CRA reverses course, exempts bare trusts from new regulations

National Post


In a pre-Easter act of generosity, the Canada Revenue Agency on Thursday announced that bare trusts will be exempt from trust reporting requirements for 2023.

This will come as a huge relief to thousands of Canadians who were scrambling to file a T3 trust return for the first time for their bare trusts, and may even allow some accountants to take off part of the long weekend, rather than spend it preparing such returns by the April 2, 2024, deadline.

Enhanced reporting rules for trusts, including bare trusts, were recently enacted and require all trusts (with limited exceptions) to start filing returns for tax years ending on Dec. 31, 2023. Those returns are due on Tuesday.

While there is no definition of a bare trust in the Income Tax Act, the CRA has defined it as a “trust arrangement under which the trustee can reasonably be considered to act as agent for the beneficiaries,” and can reasonably be considered to occur “when the trustee has no significant powers or responsibilities, the trustee can take no action without instructions from that beneficiary and the trustee’s only function is to hold legal title to the property.”

There was concern amongst the legal and accounting community that this definition could be applicable to certain arrangements where a relative went on a property title in order to assist a borrower with obtaining mortgage financing (for example, a parent on title with an adult child), or an adult child was made a joint account holder with an elderly parent on a bank or investment account.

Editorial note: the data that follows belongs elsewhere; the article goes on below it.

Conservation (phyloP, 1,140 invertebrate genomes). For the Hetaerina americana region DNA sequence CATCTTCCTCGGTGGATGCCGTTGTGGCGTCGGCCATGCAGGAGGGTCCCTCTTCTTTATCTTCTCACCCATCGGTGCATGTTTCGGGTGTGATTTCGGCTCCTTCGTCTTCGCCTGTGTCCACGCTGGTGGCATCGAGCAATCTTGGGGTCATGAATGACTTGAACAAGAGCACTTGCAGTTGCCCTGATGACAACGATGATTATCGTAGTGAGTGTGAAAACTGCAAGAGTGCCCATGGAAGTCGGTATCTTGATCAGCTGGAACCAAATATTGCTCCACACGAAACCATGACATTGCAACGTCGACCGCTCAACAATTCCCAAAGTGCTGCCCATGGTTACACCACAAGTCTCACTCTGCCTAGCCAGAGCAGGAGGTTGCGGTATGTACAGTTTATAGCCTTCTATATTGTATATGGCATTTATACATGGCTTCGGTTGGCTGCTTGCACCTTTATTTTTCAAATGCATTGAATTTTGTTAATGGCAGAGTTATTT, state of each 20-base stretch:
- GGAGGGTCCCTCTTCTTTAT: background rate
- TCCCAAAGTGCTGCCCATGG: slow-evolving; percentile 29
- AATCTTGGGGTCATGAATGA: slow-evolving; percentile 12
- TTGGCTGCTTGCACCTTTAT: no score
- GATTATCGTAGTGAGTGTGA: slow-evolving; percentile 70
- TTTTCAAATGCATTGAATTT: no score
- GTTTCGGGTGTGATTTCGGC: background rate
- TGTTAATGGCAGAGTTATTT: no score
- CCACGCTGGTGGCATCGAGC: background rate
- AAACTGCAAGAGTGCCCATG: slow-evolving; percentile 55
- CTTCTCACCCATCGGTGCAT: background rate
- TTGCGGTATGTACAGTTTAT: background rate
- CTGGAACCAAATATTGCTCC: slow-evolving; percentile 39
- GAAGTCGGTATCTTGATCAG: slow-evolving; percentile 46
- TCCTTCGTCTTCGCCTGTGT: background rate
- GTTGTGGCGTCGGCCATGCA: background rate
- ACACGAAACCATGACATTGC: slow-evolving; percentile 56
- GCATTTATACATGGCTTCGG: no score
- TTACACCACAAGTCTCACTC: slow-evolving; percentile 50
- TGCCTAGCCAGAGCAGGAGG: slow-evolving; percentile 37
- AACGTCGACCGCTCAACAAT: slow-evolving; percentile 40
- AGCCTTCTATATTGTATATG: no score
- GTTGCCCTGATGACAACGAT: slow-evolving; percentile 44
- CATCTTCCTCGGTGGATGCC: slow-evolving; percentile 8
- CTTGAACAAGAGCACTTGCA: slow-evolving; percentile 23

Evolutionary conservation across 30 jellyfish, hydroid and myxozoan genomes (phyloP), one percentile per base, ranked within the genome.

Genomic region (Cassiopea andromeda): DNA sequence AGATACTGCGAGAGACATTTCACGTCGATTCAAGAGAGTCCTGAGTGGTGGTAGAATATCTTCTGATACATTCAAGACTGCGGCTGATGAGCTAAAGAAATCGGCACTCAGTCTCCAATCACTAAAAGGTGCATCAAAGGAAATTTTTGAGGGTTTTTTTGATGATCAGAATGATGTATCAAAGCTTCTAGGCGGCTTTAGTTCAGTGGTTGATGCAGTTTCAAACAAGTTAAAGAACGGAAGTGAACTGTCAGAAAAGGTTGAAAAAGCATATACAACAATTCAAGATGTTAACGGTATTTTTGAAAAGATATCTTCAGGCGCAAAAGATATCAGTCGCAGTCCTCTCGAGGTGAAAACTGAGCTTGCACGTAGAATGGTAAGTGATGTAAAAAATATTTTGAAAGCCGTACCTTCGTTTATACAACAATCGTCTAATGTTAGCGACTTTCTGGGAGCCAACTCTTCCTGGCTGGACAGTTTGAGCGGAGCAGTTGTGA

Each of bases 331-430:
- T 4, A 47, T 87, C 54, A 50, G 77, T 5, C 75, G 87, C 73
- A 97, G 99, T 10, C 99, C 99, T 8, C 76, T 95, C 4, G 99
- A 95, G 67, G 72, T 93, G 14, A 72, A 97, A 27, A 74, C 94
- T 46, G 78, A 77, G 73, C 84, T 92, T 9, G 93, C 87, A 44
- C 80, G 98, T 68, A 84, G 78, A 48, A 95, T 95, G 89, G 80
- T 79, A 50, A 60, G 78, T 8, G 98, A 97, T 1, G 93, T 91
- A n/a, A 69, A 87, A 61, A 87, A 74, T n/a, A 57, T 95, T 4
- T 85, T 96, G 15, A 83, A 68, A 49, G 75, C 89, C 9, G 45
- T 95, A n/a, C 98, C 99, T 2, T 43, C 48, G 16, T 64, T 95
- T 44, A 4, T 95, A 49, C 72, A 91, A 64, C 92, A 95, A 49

The CRA on Thursday said it “will not require bare trusts to file a T3 Income Tax and Information Return (T3 Return), including Schedule 15 (Beneficial Ownership Information of a Trust), for the 2023 tax year, unless the CRA makes a direct request for these filings.”

The CRA’s new position was taken “in recognition that the new reporting requirements for bare trusts have had an unintended impact on Canadians.” In addition, the CRA indicated it will work with the Department of Finance over the coming months to further clarify its guidance on this filing requirement, and that it will communicate with Canadians as further information becomes available.

“The CRA heard our concerns along with concerns of many other stakeholders,” John Oakey, vice-president of tax at CPA Canada, said in a statement. “(We are) encouraged by CRA’s willingness to modify their trust reporting requirements and will continue to advocate for changes based on concerns brought to our attention by our members and other external stakeholders.”